WHY HE DESERVES A NOD: Righteously indignant, hilariously hysterical, hopelessly devoted to his family. That’s black-ish‘s Dre Johnson, and thanks to Anthony Anderson’s fearlessly funny performance, he’s become one of TV’s all-time great sitcom dads. Whether mistaking a wealthy fellow parent’s humidor for a toilet or defending his son’s right to use the N-word, Anderson managed to score spectacular laughs, deliver sweet married-couple chemistry with costar Tracee Ellis Ross and breath life into the show’s socially conscious stance without ever making it feel preachy. Undoubtedly, Season 2’s #BlackLivesMatter-themed “Hope” was Anderson’s most emotional moment, but he actor’s ability to deliver the goods for 20-plus episodes was equally, if not more, stunning.
AZIZ ANSARI MASTER OF NONE
In praising Ansari’s work as the creator Netflix’s smart, sly and sentimental comedy, it’s easy to forget how his nuanced performance anchored so much of the series’ heart and hilarity. Watching his romantic ebb and flow with Noël Wells’ Rachel or seeing his self-absorbed Dev finally attempt to understand his immigrant parents’ point of view, Ansari built a significant, singular character from the ground up — and left us hungry to see where he’ll go in Season 2.
TOMMY DEWEY, CASUAL
WHY HE DESERVES A NOD: Casual’s Alex may struggle to find love — for the record, programming a dating app doesn’t necessarily make one dateable — but Tommy Dewey’s consistently moving performance as the downtrodden developer makes him impossible not to love. (For the audience, anyway.) From Alex’s short-lived time with Dave to his brilliant first-date speech about nachos, Dewey is a master of commanding our attention, manipulating our emotions and giving us hope that this romantic underdog will eventually get his day.
WILL FORTE, THE LAST MAN ON EARTH
WHY HE DESERVES A NOD: In Season 2 of the under-the-radar Fox comedy, Forte took a rough around the edges character and made him feel whole. Phil Miller’s path to redemption last fall humanized a character that went through a vilification midway through year one, and as a result, his pathetic attempts to connect with the other survivors became genuinely endearing. More so, the actual love that blossomed between Phil and Carol allowed us to look past his cartoonish behavior upon Mike’s arrival, knowing there was a real person with feelings in there somewhere. When Phil was eventually allowed to express those emotions once Mike’s prognosis grew dire, Forte blew us away with the level of pain and sorrow he was able to exude — even as he was faking his own death sentence and uncapping decades-old farts.
ROB LOWE, THE GRINDER
WHY HE DESERVES A NOD: Sometimes an actor grows into a role, and sometimes he seems made to play it. The latter was the case with preternaturally handsome TV vet Lowe, cast as TV star Dean Sanderson Jr. (AKA erstwhile TV lawyer Mitch Grinder). As the lead of an already meta bit of sitcom business, Lowe reveled in the knowing wink embedded within most every scene, given his own illustrious career on the small screen. But more critically, he imbued the sometimes irrepressible Dean (“But what if it wasn’t…?”) with hints of vulnerability, so that we, as well as kid brother Stewart, tolerated his flights of legal-ish fancy. The Grinder would ultimately rest for good (thanks to an unfortunate cancellation), but during his short time on our TV, Lowe made a great case for a memorable character.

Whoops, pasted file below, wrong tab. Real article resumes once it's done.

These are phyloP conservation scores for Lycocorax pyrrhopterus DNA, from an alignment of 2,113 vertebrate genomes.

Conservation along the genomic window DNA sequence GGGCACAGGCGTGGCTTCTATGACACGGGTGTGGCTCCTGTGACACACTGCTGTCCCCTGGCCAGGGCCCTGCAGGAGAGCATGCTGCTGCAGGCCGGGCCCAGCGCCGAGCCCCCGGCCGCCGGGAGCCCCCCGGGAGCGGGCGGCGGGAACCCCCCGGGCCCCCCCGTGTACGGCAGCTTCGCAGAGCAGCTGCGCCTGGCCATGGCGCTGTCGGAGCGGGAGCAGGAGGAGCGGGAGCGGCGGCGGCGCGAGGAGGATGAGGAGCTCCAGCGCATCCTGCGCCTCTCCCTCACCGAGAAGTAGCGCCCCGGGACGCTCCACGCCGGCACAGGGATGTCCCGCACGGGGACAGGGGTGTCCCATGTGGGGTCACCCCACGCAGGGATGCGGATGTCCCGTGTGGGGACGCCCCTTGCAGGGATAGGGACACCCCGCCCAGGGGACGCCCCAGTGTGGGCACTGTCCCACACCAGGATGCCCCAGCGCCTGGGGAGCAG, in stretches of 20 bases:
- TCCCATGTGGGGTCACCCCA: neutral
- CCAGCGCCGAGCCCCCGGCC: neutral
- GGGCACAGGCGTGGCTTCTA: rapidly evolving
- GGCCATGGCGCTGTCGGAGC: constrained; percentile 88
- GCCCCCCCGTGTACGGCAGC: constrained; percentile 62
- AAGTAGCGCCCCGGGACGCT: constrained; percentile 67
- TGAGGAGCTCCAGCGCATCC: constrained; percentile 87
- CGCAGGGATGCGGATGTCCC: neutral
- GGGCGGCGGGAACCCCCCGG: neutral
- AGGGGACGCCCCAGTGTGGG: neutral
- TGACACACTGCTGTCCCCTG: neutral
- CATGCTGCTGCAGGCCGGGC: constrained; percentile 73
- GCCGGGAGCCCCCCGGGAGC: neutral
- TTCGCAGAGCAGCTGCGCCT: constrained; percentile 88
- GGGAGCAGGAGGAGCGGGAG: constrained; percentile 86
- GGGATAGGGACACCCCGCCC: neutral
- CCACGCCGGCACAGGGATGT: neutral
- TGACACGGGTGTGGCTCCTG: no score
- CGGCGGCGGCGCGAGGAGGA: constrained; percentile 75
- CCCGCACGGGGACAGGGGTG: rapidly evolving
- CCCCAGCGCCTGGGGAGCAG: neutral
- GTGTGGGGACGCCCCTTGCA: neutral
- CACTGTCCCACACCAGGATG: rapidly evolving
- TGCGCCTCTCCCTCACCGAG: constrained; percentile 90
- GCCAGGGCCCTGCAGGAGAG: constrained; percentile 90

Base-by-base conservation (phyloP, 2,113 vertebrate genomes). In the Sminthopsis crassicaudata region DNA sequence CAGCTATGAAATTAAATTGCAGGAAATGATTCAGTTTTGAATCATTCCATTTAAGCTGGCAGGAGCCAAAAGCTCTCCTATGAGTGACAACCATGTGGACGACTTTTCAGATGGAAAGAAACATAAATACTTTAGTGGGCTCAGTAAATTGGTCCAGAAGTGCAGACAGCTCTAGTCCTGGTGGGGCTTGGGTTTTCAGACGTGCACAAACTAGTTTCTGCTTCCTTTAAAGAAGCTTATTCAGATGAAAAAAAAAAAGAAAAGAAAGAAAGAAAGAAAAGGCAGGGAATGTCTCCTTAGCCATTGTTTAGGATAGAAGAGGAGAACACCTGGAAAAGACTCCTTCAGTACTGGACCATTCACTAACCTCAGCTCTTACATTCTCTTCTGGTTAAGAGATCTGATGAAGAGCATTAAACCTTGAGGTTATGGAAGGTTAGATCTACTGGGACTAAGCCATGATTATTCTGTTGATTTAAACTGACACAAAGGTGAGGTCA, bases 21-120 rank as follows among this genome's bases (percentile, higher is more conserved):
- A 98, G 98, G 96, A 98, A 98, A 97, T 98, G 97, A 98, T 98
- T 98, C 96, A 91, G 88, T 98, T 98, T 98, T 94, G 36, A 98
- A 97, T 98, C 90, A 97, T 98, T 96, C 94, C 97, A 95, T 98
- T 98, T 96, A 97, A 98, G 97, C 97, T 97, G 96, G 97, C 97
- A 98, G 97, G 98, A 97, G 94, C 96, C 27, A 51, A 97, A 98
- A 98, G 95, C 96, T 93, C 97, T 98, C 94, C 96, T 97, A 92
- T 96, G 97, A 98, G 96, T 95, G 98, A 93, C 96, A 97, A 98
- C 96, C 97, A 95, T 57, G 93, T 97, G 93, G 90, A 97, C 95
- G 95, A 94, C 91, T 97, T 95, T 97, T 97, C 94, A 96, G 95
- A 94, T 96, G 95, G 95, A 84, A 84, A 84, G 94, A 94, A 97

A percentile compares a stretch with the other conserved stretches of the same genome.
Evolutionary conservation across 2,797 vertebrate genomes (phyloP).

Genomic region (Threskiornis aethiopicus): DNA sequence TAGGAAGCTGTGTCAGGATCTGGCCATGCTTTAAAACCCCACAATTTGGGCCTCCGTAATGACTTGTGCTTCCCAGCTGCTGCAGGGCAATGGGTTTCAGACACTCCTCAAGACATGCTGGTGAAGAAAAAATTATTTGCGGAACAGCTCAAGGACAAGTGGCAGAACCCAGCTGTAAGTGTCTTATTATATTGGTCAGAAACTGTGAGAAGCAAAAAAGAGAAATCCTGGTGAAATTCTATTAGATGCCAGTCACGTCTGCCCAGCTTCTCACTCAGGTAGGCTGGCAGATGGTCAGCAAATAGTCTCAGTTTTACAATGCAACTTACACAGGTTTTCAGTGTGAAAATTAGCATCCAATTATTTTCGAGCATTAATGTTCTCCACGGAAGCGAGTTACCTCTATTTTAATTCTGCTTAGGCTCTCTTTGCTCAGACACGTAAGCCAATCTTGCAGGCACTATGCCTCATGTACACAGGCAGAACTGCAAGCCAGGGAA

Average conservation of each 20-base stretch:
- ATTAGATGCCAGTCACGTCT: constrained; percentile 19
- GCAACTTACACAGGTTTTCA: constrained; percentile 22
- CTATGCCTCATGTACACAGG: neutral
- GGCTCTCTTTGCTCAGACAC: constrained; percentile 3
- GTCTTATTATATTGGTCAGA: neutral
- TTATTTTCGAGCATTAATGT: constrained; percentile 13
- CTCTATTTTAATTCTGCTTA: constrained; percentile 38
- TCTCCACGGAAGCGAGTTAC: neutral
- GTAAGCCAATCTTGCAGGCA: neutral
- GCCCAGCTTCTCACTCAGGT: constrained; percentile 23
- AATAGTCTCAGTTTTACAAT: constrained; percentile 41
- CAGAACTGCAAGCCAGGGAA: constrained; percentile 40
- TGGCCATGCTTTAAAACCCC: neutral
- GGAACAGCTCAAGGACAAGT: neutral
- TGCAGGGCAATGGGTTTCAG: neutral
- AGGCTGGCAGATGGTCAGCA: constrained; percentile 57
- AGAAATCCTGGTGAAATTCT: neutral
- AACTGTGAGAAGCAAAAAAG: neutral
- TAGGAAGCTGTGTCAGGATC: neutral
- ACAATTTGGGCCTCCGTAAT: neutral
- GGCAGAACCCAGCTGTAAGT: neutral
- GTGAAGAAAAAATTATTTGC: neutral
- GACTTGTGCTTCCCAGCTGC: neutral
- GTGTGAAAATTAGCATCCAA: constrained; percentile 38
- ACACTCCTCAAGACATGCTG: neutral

THOMAS MIDDLEDITCH, SILICON VALLEY
WHY HE DESERVES A NOD: Can someone please explain to us why Middleditch doesn’t get more notice for his seemingly effortless portrayal of Silicon Valley‘s socially stunted genius programmer Richard Hendricks? The underrated actor has been particularly exemplary In the HBO comedy’s current third season, which has seen Richard plumbing the depths of professional despair. We also got to see more of the character’s bumbling, painfully awkward romantic side, and the only thing more enjoyable than watching Middleditch play a corporate underdog is seeing him play a social one.
JEFFREY TAMBOR, TRANSPARENT
WHY HE DESERVES A NOD: Though Tambor is rightfully acclaimed for his dramatic turn in Amazon’s game-changing series, he’s rarely praised for the sense of humor and humility that he brings to the role of Maura Pfefferman. Take for instance when Davina taught her how to properly say “Yas Queen!,” or when she struggled to understand how her children reconnected with her sister over a game of Bejeweled Blitz on Facebook. Tambor’s delivery in those moments reminded us not only of how funny the Arrested Development MVP can be when given lighter material, but just how funny Jill Soloway’s precious dramedy can be when it escapes the Pfefferman’s #FirstWorldProblems, if only for a moment. So in the event that last year’s winner in this category repeats, we, too, will happily chant “Yas Queen."